The board will share the staff, resources and director of the Alcoholic Beverage Control Board. Most of the $1.57 million in funding included in the capital budget will go toward the expansion of the ABC Board, which has already hired several new employees.
The bill also gives explicit enforcement authority to the ABC Board -- meaning that it may use peace officer powers to shut down businesses acting illegally, as it does with alcohol businesses acting out of compliance.
ABC Board director Cynthia Franklin has reiterated many times the importance of having enforcement power, as businesses have already begun operating without licenses.
Once the bill is signed into law, "we're ready to rock and roll" and crack down on those businesses, Franklin said.
Four bills were introduced that didn't pass.
The most closely watched was Senate Bill 30, which attempted to modify Alaska's criminal statutes.
The bill is currently in the House Judiciary Committee. Rep. Gabrielle LeDoux said Friday that it would not be addressed this session.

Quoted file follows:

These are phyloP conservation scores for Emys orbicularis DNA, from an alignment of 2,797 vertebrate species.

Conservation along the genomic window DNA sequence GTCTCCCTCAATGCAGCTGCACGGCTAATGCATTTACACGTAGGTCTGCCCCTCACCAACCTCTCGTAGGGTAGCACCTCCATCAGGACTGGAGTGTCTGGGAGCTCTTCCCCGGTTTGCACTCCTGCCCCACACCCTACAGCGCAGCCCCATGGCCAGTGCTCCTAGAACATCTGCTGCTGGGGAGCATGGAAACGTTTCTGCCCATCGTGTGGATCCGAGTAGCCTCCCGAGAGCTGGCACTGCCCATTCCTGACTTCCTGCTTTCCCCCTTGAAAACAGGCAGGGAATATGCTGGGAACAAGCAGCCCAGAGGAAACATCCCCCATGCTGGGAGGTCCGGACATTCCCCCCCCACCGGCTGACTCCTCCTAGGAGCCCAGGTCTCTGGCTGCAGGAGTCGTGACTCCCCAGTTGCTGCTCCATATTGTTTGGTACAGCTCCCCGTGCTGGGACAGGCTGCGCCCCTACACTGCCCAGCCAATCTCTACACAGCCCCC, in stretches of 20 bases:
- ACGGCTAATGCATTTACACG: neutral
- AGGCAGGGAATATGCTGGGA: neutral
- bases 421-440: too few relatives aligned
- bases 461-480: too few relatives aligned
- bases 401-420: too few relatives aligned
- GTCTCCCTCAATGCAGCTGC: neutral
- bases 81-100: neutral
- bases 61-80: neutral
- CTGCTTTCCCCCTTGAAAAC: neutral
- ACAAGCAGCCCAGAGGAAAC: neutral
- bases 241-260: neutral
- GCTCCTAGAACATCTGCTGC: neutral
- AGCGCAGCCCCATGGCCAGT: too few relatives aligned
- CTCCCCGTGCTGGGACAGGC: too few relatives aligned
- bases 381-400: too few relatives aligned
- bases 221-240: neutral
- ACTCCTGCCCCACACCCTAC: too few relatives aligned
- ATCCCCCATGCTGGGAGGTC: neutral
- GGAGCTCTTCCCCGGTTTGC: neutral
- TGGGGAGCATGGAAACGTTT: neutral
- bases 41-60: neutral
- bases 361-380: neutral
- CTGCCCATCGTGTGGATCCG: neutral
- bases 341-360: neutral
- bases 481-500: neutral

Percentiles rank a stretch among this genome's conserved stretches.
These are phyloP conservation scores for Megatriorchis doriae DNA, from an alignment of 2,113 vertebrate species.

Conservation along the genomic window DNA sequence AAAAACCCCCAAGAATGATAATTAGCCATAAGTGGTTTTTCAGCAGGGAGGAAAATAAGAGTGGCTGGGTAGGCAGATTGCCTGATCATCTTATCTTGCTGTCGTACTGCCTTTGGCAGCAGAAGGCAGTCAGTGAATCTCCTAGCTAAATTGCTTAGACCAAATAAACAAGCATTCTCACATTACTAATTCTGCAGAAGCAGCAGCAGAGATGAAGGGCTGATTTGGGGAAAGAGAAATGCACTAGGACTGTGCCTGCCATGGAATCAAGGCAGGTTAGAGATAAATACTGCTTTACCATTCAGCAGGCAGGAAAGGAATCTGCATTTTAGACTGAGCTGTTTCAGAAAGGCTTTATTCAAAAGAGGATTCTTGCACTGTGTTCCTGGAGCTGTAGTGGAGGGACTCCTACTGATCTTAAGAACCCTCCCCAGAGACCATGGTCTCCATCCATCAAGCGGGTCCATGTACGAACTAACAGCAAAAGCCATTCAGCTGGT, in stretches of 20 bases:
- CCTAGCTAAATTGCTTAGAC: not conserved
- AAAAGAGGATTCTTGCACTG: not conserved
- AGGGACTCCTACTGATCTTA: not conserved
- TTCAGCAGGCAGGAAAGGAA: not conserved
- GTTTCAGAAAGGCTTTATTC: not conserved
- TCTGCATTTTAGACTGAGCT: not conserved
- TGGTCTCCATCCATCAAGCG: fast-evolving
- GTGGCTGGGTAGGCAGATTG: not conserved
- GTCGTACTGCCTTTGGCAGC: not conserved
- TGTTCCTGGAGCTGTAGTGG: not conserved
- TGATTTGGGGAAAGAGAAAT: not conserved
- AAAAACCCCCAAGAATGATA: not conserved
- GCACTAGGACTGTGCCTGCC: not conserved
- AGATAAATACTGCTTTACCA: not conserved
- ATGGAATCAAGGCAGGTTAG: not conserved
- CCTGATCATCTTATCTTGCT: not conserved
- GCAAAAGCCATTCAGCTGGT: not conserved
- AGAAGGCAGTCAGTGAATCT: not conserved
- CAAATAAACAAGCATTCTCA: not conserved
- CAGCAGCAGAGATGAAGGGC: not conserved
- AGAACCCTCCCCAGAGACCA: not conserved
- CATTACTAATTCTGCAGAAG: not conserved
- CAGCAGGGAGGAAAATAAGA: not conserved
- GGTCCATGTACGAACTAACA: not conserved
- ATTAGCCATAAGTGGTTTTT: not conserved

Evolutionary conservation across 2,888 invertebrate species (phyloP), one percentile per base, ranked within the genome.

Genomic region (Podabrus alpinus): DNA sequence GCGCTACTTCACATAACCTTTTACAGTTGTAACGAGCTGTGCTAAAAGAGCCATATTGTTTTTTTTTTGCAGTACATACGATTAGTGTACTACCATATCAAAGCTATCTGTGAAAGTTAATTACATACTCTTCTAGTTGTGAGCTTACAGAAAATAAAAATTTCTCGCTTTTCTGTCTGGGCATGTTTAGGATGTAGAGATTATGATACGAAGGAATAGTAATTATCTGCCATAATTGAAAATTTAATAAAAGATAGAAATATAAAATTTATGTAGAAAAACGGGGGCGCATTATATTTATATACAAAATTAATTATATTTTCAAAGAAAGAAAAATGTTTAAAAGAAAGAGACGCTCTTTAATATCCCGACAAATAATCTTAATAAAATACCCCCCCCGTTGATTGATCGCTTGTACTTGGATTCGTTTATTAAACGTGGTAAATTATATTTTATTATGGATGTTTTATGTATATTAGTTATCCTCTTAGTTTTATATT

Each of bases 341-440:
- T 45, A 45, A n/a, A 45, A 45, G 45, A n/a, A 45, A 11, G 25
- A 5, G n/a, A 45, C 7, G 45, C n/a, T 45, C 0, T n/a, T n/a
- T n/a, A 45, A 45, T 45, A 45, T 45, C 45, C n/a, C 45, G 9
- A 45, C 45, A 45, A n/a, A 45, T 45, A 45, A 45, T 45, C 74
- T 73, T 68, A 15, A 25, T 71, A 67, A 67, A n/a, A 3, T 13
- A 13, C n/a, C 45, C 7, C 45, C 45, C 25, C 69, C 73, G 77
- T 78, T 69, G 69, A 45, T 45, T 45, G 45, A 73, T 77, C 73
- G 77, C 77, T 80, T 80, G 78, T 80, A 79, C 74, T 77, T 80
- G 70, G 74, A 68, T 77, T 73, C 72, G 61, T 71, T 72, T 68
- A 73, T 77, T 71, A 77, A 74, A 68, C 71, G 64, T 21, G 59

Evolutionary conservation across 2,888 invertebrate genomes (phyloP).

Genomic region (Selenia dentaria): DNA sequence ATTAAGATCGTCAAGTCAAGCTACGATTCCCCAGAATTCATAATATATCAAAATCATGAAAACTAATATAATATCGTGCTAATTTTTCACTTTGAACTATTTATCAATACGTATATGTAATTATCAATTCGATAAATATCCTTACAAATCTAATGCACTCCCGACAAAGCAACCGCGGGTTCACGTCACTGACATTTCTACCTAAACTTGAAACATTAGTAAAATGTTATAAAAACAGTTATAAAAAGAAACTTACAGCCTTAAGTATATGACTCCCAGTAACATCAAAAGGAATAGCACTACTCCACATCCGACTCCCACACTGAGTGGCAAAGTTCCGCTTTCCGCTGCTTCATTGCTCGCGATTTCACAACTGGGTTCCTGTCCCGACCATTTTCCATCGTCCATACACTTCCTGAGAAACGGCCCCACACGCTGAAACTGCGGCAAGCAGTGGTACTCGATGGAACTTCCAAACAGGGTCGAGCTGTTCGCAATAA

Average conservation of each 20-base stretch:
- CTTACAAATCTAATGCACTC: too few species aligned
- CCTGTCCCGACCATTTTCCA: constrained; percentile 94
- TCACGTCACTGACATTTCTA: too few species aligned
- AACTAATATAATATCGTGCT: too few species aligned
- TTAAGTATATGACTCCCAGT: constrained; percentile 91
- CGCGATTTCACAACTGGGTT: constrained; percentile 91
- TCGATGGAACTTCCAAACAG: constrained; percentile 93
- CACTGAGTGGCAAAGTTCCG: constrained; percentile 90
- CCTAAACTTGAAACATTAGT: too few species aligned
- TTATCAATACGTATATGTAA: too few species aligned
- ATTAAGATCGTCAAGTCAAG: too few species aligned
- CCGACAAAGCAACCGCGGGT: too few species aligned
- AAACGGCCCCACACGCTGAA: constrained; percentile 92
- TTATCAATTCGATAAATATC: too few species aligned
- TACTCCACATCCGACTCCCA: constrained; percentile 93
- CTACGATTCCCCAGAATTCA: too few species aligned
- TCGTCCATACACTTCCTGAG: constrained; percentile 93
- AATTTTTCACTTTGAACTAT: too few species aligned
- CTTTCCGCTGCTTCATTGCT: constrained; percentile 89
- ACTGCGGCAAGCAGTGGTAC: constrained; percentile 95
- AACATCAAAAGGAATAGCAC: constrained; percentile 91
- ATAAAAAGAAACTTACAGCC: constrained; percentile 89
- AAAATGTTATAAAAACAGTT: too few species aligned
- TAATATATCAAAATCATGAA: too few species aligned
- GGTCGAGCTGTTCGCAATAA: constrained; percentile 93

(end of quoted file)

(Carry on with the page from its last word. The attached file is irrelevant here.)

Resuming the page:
So what does it mean that no criminal bill was passed? In a nutshell: All criminal statutes that are not explicitly changed by the initiative are left in place.
The initiative carves out legal activity around marijuana -- all else remains the same. That means, for instance, that it's still a felony to have 25 cannabis plants or more in one's home.
Anchorage Police Chief Mark Mew put it this way: "If we have criminal statutes that are still on the books and they have not been rendered moot … then they're still available to be used, and we probably will be put in the position of using them from time to time."
Franklin, Coghill and Coalition for Responsible Cannabis Legislation spokesman Bruce Schulte all said they wished a criminal statute bill had passed.
"Bringing those criminal statutes in line with the initiative is huge," Schulte said.
The Legislature "made a good stab at it," Schulte said, but "there wasn't enough time to wade through the issues."